“When I was a young kid, I was very energetic,” Carver said. “I had a very active imagination and pretty soon I started playing with the characters that were around me.” And from early on, Carver was taking objects and using them for something that they weren’t. In his world, bar stools became rocket ships and basements became late 1800s saloons. He discovered the reaches of his physical abilities, such as stretching his foot behind his head. Around the age of 13 or 14, Rick attended his first live magic show. “It was extremely exciting to me,” he recalled. Soon after Carver started performing impromptu magic tricks in front of his nieces and nephews. Carver’s niece bought him a magic kit for Christmas, and soon after he met a friend who would join him in his endeavors. They experimented with magic and even music for a while. Each of these spurts of interest, he said, compelled him toward improvisation, physical comedy and the variety arts. But as Carver discovered his love for and capabilities in entertainment, there was one person in his life who was not too sure about the outcome.
Rick's father Norman Carver had grown up in Maine during the Great Depression, working at logging camps from age 11. He had been laboring all his life to provide for his family and even hocked his watch to buy milk for them. To see his son bounce from interest to interest, eventually landing as a theatre major at a Michigan university, was a bit too much to bear. “At one point, dad said to me, ‘I just don’t see where this is going for you. I don’t see how this is going to help you get a job or anything. So you either need to change your major or you need to find another way to pay for your schooling.’ ” Carver was devastated. He had no other way to pay for tuition.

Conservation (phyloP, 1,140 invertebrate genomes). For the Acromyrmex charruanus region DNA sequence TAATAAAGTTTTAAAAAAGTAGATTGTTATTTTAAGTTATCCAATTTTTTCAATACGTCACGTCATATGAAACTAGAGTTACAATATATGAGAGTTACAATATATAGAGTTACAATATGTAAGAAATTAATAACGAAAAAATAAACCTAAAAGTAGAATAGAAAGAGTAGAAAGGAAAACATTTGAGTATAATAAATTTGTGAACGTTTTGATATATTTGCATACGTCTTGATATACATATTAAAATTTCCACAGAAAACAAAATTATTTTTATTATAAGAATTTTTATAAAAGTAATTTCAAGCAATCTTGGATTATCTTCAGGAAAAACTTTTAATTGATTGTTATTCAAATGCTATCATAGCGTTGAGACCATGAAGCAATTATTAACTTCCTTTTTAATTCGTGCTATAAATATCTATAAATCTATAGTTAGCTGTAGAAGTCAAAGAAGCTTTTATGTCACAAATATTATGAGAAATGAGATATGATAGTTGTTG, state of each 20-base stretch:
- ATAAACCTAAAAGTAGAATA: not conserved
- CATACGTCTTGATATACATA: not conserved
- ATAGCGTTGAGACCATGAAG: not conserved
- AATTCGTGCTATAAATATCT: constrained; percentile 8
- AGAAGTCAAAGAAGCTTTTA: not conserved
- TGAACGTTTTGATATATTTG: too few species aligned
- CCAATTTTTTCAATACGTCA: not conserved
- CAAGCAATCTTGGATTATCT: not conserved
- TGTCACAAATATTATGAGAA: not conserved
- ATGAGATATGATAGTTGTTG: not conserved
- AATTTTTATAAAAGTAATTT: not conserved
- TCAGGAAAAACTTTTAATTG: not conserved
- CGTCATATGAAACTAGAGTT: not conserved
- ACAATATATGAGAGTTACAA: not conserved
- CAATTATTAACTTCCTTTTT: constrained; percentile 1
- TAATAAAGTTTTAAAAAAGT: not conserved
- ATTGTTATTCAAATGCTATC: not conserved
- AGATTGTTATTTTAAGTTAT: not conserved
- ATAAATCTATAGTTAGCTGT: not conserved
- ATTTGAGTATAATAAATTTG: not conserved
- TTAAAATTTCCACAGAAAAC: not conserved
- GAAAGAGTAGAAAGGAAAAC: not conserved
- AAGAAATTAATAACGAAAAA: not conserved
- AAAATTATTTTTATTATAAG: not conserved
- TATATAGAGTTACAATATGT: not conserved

However he soon found a job at General Motors, where his father was employed. Twelve-hour days, seven days a week. Lots of money but no time for school. One day, a co-worker informed Carver that GM would pay for his schooling as long as it was going toward a degree of any sort. Ecstatic, he went back to school. He even acquired a job working at the Renaissance festival and found success with his performances. And his dad came to one of those shows. “I was on stilts … trying to get people into the show,” Carver said, “My dad’s there with the video camera, and at one point he put down the camera.”
“You really enjoy doing this, don’t you?” his father asked.
“Yeah, I really do.”
“Well this is something that I would never be able to do, but if you really want to do this, I’m behind you 100 percent,” his father replied.
“And still to this point it chokes me up.” Rick Carver said. “The sudden realization that, my dad who’s been doing all these jobs all his life … finally acknowledged that this is what I do, this is how I make my living. And that just meant so much to me.”
Photo of Rick Carver teaching his OU acting class by Shelby Reynolds. Video link of the class by Shelby Reynolds.
Photo of Rick Carver playing with fire courtesy of Dove Photography.
This article originally appeared on www.ounewsbureau.co
a website that features work from Oakland University journalism students who write about news in metro Detroit.
Shelby Reynolds is a senior at Oakland University, majoring in journalism with minors in graphic design and theatre.